Yes, those of you of a certain age, you know the commercial I’m referring to. And honestly, I do kinda feel like Ralph in that Alka-Seltzer commercial from the 1970s. I’m both baffled at myself and pleased with myself—and I didn’t have to take an Alka-Seltzer to smile again.

What I did is this:

In 2011, I wrote the next book in my Retrieval Artist series. The previous eight books stood alone, and I fully planned to make Anniversary Day stand alone as well. But, as I wrote the book, I managed to get through one event—one!—in 356 pages. I knew I had another event to get through, and then I had to resolve everything. So one book turned into three.

Yeah. Right.

Eight books later—and yes, I mean eight—I have completed The Anniversary Day Saga. I sent the final book to my editor two days before I wrote this piece.

I have the attention span of a gnat. I’ve often wondered how writers spend five years on a single book or write in the same universe for their entire careers. I write in multiple genres, and I write everything from short fiction to nonfiction, because of my hummingbird brain. It alights on something, and then moves on, distracted by light, color, and way too many ideas.

Because of that hummingbird brain, I knew I had to finish the Anniversary Day Saga before I lost track of what I was doing. So in August of 2013, I decided to blitz through the remaining part of the story.

The remaining part of the story turned out to be six books. I’d initially thought I’d only have to write one more book, then I thought . . . two more, then four more, and finally realized I had to write six. Six books in a year, plus a nonfiction writing book called Discoverability (300 pages all its own), plus fifteen short stories (including three novellas). I also edited a few volumes of Fiction River, and taught some writing workshops.

All the while, my recalcitrant brain, afraid of being distracted, tried to shut down any potential light and color. My interest in reading things like sf or romance or unrelated nonfiction slowly dried up. I watched too much television to relax, and went slowly crazy.

Then . . . one day . . . I was done.

I feel rather like I’ve been let out of prison. I can see movies—of all kinds—because I have time. I have so many books to read that I want to read two at the same time. (I have two eyes. Why not?) I have dozens of short stories, several more series novels, and some standalones clamoring for attention. And irritatingly (to me, anyway) more Retrieval Artist stories demanding to be told.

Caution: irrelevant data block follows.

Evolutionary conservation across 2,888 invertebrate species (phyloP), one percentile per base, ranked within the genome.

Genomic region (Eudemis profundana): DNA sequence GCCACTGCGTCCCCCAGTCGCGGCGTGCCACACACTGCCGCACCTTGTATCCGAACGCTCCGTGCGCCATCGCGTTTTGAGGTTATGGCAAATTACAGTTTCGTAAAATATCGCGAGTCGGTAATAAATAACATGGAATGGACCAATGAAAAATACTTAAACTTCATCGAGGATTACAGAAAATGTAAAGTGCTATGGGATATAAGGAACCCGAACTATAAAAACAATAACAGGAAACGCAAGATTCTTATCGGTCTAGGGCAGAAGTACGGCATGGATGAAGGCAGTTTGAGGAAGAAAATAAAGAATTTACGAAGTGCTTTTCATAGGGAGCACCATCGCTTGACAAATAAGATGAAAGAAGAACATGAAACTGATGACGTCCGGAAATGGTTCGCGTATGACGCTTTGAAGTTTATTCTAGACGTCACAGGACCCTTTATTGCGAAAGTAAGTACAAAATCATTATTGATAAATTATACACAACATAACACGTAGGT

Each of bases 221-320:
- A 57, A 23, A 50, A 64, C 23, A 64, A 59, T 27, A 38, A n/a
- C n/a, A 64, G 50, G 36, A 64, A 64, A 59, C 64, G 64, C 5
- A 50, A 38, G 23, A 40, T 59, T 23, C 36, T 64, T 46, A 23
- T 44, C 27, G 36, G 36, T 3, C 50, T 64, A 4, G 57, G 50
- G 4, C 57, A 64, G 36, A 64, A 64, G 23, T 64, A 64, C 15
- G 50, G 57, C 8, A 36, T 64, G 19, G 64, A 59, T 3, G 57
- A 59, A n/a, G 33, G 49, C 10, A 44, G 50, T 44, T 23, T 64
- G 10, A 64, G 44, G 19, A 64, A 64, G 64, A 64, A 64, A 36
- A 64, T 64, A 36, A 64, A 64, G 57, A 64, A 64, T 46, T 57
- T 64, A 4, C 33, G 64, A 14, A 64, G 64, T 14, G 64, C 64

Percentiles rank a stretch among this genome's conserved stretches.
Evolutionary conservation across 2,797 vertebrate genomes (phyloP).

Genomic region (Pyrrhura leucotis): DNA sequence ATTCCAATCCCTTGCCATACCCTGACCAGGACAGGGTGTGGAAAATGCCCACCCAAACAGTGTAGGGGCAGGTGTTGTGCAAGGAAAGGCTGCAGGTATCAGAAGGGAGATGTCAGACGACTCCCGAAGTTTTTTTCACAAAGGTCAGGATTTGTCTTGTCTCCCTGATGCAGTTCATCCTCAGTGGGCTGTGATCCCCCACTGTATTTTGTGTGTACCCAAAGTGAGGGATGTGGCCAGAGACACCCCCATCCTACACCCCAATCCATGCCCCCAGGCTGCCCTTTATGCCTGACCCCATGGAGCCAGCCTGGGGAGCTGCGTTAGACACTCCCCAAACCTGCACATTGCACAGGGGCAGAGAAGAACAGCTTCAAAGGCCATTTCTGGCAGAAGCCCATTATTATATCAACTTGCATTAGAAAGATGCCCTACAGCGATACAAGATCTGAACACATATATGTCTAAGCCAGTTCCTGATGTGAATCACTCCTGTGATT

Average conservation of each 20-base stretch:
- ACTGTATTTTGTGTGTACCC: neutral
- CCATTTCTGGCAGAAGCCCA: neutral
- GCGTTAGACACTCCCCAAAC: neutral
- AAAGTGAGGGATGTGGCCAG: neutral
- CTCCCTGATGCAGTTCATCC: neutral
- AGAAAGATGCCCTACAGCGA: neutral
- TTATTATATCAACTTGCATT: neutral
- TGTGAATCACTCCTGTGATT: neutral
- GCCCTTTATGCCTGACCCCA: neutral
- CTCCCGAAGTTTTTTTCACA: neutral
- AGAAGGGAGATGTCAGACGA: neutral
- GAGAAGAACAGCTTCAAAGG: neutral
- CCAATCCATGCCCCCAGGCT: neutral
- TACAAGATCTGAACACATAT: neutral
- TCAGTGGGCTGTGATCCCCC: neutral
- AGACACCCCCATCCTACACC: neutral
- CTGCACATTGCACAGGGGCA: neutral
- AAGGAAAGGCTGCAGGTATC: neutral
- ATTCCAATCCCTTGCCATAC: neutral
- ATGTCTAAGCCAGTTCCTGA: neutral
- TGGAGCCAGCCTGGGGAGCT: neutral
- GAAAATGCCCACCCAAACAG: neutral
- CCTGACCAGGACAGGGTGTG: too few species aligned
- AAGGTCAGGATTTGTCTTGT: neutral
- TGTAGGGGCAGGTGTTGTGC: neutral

I was going to take a month off after finishing. I managed two days.

Still, that was enough to move from “I can’t believe I wrote the whole thing,” said in a bemused (if slightly ill) tone to “The whole thing!” said with a little bit of triumph. Heh. Some writers never finish a story arc or a series arc. Not ever. Some keep their fans waiting years for the next book. (Okay, I’m guilty of doing that with one series, but it wasn’t my fault. The publisher bailed, and no one else would take the books mid-series. I’ll get back to it; I promise.)

I don’t know any science fiction writer who completed an eight-book story arc—and published the last six books quickly. I think I’m the first outside of the pulp era to do that.

I do mean quickly, too. The books work better if you read them together because they’re one big story. So the first two books are already out. They’ve been rebranded with the Anniversary Day Saga logo on them. The next book comes out in January, with the rest following one per month until June. (Preorders start in November.)

Readers can binge if they want to. Readers can wait until it’s all published if they want to. (Readers can ignore it too, if they want to.)

I’m pretty pleased. And a little shell-shocked. I have a lot to do. And my hummingbird brain wants to flit from project to project all in the space of an afternoon. The rest of me wants a nap.

I think the rest of me wins.


Postscript: If you want to see the commercial, and see what passed for a viral video everyone knew about in the 1970s, here’s the YouTube link: